Solving for integral solutions in \(y^x=x^y\) for distinct \(x\) and \(y\) is equivalent to solving for integral solutions in \(y^{\frac{1}{y}}=x^{\frac{1}{x}}\) for distinct \(x\) and \(y\). Since \(\dfrac{d}{dx}\big(x^{\frac{1}{x}}\big)=\dfrac{1-\text{ln}(x)}{x^2}\times x^{\frac{1}{x}}\), we have a single maximum at \((e,e^{\frac{1}{e}})\) for \(x^{\frac{1}{x}}\) over positive \(x\). Then since \(x^{\frac{1}{x}}\rightarrow 0\) as \(x\rightarrow 0^+\), and \(x^{\frac{1}{x}}\) decreases asymptotically to \(1\) as \(x\rightarrow \infty \), all integral solutions must occur in the domain \([0,e]\); this leaves three possibilities for the value of \(x\): \(0\), \(1\), and \(2\). We have \(0^{\frac{1}{0}}\) to be undefined, and \(1^{\frac{1}{1}}\) to have no corresponding solution (since \(x^{\frac{1}{x}}\) only asymptotically approaches \(1\)), leaving only \(2^{\frac{1}{2}}\) to have the corresponding solution \(4^{\frac{1}{4}}\). Hence, the only solutions for distinct \(x\) and \(y\) over the positive integers are \((x,y)=(2,4),(4,2)\).

This question would have 2 solutions only when x is not equal to y.
In this question , it is not mention that x is not equal to y . So this question has infinite solutions
. When x=y (not mention in this question , so considering ) , then there are infinitely many solutions of (x, y) i.e. (1,1) ; (2,2) ; (3,3) ; (4,4) .............

## Comments

Sort by:

TopNewestSolving for integral solutions in \(y^x=x^y\) for distinct \(x\) and \(y\) is equivalent to solving for integral solutions in \(y^{\frac{1}{y}}=x^{\frac{1}{x}}\) for distinct \(x\) and \(y\). Since \(\dfrac{d}{dx}\big(x^{\frac{1}{x}}\big)=\dfrac{1-\text{ln}(x)}{x^2}\times x^{\frac{1}{x}}\), we have a single maximum at \((e,e^{\frac{1}{e}})\) for \(x^{\frac{1}{x}}\) over positive \(x\). Then since \(x^{\frac{1}{x}}\rightarrow 0\) as \(x\rightarrow 0^+\), and \(x^{\frac{1}{x}}\) decreases asymptotically to \(1\) as \(x\rightarrow \infty \), all integral solutions must occur in the domain \([0,e]\); this leaves three possibilities for the value of \(x\): \(0\), \(1\), and \(2\). We have \(0^{\frac{1}{0}}\) to be undefined, and \(1^{\frac{1}{1}}\) to have no corresponding solution (since \(x^{\frac{1}{x}}\) only asymptotically approaches \(1\)), leaving only \(2^{\frac{1}{2}}\) to have the corresponding solution \(4^{\frac{1}{4}}\). Hence, the only solutions for distinct \(x\) and \(y\) over the positive integers are \((x,y)=(2,4),(4,2)\).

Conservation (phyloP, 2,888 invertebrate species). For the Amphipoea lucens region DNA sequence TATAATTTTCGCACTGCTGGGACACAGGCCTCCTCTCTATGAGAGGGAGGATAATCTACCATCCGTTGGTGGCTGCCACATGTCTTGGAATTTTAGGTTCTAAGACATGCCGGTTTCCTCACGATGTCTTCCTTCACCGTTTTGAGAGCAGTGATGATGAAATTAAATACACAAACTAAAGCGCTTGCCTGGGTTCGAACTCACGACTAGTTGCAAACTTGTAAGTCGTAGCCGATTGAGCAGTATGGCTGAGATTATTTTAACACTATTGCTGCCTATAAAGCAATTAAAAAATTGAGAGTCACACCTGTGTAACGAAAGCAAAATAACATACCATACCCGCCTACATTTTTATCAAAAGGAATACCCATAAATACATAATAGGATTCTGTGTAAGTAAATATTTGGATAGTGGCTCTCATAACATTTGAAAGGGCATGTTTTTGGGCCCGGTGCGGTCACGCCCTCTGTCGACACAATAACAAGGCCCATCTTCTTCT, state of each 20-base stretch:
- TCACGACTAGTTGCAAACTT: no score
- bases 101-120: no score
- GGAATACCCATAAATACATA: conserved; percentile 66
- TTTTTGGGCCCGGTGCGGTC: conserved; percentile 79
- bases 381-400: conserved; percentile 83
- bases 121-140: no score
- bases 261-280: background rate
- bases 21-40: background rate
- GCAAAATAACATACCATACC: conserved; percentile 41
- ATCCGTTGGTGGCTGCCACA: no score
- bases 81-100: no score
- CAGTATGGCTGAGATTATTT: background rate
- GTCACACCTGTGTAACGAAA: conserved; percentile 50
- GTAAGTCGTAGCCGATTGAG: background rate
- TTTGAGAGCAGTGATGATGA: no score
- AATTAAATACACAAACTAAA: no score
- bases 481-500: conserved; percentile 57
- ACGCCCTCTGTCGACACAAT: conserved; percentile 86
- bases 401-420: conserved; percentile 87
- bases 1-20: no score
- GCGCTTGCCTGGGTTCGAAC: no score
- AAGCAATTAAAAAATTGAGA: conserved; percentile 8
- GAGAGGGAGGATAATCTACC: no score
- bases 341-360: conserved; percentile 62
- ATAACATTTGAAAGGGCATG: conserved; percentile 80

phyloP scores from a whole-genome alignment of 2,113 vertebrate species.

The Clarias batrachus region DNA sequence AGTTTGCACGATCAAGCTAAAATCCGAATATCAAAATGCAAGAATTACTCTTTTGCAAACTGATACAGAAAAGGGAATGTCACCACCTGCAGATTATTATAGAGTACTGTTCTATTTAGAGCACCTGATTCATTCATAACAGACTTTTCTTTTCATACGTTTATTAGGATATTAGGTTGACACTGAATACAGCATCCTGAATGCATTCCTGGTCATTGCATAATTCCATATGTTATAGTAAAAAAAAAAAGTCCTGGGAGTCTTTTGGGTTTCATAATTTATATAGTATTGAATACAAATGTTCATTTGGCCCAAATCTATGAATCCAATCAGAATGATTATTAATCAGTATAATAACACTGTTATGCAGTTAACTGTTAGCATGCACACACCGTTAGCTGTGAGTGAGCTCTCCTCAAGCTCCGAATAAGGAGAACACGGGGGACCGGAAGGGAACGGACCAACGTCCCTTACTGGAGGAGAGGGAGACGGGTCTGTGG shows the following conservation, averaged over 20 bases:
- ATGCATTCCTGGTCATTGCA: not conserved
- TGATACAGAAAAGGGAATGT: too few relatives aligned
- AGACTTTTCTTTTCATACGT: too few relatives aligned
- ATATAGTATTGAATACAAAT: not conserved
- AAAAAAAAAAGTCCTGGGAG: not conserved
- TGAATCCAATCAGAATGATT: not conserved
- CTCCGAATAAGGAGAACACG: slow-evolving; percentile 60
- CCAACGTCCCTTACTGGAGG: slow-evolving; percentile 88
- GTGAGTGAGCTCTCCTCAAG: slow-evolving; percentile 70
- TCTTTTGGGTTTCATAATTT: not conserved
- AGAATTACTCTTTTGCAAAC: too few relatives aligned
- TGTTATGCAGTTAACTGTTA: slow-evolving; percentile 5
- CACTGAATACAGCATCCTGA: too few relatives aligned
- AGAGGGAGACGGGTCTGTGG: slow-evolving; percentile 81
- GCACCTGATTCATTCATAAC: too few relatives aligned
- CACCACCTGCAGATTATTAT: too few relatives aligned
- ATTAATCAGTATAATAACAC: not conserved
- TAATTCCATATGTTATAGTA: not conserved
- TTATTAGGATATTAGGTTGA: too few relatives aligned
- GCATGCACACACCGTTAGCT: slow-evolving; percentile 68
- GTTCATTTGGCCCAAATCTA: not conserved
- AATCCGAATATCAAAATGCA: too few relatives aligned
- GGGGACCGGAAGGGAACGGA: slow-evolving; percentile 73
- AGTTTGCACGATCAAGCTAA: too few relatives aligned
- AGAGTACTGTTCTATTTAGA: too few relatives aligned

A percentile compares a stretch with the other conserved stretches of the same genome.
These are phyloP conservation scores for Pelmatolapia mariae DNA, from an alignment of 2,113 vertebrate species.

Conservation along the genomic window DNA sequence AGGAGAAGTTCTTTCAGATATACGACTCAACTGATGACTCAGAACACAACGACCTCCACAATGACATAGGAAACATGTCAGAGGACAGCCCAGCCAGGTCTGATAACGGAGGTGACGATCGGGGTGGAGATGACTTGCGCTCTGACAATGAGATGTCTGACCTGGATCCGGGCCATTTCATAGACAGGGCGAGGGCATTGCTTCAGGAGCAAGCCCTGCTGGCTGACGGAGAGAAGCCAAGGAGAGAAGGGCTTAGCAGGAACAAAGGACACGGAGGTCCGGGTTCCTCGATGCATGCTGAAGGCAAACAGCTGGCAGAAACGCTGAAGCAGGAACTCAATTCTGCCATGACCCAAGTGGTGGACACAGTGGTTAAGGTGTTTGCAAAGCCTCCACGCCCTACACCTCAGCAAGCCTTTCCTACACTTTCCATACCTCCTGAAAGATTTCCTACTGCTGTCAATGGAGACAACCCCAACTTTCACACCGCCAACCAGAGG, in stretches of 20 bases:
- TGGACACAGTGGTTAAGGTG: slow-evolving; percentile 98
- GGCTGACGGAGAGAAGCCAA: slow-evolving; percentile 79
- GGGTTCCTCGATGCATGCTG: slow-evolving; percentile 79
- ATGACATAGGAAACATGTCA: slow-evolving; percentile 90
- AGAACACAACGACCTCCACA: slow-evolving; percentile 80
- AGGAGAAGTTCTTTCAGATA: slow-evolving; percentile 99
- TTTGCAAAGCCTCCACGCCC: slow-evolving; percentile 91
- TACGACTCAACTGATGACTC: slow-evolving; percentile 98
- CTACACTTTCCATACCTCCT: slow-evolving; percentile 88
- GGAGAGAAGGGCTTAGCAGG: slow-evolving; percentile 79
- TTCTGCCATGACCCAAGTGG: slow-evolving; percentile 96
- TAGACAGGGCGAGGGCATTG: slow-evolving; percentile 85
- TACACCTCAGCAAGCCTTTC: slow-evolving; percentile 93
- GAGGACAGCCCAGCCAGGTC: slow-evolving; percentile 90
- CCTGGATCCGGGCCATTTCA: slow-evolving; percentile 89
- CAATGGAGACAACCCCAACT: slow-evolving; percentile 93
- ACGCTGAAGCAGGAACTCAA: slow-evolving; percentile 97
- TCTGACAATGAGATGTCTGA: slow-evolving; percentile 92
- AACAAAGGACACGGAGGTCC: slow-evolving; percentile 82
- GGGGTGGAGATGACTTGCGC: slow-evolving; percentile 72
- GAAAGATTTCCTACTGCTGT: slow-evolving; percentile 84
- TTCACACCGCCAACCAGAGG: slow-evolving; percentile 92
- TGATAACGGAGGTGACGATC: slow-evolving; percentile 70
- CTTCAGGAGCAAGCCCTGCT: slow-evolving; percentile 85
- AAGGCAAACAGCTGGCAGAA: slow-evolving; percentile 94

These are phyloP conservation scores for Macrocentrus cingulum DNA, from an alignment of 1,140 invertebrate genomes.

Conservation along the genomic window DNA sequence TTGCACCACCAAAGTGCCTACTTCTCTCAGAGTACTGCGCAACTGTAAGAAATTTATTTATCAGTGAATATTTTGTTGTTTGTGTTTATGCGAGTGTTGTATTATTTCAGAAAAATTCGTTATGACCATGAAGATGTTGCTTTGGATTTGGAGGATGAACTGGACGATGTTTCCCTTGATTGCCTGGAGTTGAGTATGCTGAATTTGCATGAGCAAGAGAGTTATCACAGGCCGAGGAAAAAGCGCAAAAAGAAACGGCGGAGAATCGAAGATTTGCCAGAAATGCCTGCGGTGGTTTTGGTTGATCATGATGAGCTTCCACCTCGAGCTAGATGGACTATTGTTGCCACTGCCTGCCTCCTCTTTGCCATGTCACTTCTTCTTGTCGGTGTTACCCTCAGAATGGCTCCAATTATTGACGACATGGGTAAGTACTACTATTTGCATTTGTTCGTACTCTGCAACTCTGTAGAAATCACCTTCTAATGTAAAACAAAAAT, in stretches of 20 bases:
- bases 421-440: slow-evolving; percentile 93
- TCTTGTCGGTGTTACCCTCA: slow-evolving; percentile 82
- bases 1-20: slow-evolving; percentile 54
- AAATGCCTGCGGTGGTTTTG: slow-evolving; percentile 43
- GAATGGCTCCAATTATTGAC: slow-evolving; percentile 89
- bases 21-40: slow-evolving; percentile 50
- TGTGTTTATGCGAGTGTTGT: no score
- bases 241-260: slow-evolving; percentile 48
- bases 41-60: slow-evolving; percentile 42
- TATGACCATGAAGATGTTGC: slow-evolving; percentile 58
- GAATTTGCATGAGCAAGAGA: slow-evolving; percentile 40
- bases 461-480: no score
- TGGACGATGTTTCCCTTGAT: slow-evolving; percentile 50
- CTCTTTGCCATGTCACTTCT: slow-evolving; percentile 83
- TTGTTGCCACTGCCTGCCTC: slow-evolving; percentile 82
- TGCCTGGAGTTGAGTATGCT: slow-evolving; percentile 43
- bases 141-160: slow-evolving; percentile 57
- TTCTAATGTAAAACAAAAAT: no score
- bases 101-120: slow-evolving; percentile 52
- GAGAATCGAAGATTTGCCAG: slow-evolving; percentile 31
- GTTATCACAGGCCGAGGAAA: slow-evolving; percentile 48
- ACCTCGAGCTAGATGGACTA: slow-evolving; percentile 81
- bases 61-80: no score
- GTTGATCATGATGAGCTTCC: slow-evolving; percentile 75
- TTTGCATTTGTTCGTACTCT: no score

Log in to reply

Do you mean it has 3 solutions?

Log in to reply

I meant writing 3.

Log in to reply

This question would have 2 solutions only when x is not equal to y. In this question , it is not mention that x is not equal to y . So this question has infinite solutions . When x=y (not mention in this question , so considering ) , then there are infinitely many solutions of (x, y) i.e. (1,1) ; (2,2) ; (3,3) ; (4,4) .............

Log in to reply

I am satisfied with (2, 4) and (4, 2). Where (2, 4) is an obvious solution. (0,0) isn't a solution.

Log in to reply

I meant writing (1, 1). I was way to hurried.

Log in to reply